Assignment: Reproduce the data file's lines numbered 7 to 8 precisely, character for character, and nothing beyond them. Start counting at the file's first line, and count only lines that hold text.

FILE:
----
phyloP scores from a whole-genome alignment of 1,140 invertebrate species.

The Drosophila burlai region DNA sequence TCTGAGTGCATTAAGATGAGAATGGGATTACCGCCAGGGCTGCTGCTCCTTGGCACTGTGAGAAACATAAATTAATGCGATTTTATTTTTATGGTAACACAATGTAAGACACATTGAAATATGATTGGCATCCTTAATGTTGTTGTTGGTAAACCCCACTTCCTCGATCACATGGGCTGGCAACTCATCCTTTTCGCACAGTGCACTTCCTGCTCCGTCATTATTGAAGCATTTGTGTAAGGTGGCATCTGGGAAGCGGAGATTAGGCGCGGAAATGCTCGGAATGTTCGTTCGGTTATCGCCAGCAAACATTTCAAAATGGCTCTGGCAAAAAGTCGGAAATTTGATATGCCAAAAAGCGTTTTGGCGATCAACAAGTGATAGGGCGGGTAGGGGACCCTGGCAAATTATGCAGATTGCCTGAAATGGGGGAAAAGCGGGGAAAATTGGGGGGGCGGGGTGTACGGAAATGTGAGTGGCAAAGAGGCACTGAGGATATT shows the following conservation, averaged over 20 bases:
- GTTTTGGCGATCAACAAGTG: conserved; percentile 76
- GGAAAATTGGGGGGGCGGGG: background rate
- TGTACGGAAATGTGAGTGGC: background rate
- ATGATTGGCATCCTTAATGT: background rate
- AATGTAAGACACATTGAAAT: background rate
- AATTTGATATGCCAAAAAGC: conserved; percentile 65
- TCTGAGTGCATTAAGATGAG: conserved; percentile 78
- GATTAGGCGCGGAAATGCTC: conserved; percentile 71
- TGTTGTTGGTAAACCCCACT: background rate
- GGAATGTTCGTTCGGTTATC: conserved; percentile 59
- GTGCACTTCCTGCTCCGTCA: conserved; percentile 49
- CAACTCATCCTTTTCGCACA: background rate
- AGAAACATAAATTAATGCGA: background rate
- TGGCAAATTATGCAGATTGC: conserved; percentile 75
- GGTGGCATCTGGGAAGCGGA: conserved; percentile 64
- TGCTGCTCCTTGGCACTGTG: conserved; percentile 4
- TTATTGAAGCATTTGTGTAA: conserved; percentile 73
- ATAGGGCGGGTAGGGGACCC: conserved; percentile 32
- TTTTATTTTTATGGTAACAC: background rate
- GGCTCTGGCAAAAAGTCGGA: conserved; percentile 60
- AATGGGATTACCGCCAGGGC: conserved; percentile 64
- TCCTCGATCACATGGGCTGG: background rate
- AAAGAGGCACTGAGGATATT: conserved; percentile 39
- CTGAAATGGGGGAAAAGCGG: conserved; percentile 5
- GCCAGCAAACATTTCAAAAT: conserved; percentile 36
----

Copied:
- AATGTAAGACACATTGAAAT: background rate
- AATTTGATATGCCAAAAAGC: conserved; percentile 65